He and his wife have another baby on the way soon and plan to stick with the program through that pregnancy as well.

“You never know what kind of stuff has changed in psychology and whatnot. A refresher never hurt anyone,” said Courtney McMillan.

The home visitation program can also be helpful for active duty personnel. Sergeant Sarah Cain (2nd Intelligence Battalion) said she reaped the benefits of the program as well. During her pregnancy, her husband Tyler, then a Sergeant as well, was deployed as part of the 22nd Marine Expeditionary Unit.

“Pretty much every little milestone, she [Burton] has been there,” said Sarah Cain. “Even things like keeping her head up or her tummy time, pretty much everything. … I think a lot of people are hesitant about it just because it’s a stranger or they don’t want someone in their house telling them how to raise their baby. Honestly I think for me, for my personality, having someone say ‘Hey, you’re actually doing a great job,’ helps.”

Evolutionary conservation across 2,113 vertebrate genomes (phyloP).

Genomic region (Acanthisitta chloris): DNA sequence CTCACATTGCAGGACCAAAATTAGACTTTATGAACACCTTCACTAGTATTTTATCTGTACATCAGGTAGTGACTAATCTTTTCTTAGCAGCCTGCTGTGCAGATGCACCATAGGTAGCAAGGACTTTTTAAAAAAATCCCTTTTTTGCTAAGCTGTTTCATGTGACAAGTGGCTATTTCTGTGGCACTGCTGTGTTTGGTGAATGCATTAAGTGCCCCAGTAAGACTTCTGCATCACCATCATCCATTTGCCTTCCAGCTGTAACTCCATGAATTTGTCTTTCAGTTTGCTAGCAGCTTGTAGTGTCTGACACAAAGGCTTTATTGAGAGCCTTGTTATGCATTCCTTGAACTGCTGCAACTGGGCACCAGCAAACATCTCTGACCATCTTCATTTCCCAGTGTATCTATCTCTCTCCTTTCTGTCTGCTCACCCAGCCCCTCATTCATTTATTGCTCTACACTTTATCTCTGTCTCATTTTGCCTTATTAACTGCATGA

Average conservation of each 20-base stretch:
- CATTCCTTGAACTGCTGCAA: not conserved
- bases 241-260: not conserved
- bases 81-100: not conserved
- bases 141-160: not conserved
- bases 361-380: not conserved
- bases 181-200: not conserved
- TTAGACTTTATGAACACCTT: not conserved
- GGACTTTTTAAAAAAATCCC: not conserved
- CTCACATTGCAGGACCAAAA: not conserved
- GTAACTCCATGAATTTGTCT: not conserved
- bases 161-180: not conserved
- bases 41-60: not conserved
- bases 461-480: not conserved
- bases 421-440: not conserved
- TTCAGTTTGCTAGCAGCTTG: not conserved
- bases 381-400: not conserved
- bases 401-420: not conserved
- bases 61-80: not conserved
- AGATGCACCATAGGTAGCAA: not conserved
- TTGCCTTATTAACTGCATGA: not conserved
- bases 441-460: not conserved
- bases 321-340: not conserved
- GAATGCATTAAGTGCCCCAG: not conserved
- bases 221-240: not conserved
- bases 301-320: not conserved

Cain was introduced to the program while in the hospital.

“We have nurses in the hospital doing rounds to get the word out,” said Burton.

It was very helpful for Cain, whose daughter Skylar is now 2 years old.

“For people who are afraid to do it, it’s actually really a big help,” she said. “It’s a really great support program — with finding out your pregnant, giving birth and just the whole thing.”

Sgt. McMillan agreed.

“Day to day is stressful enough, but it is nice being in garrison and having programs like this to go to,” said McMillan. “When things hit the fan, that’s when it’s especially important.”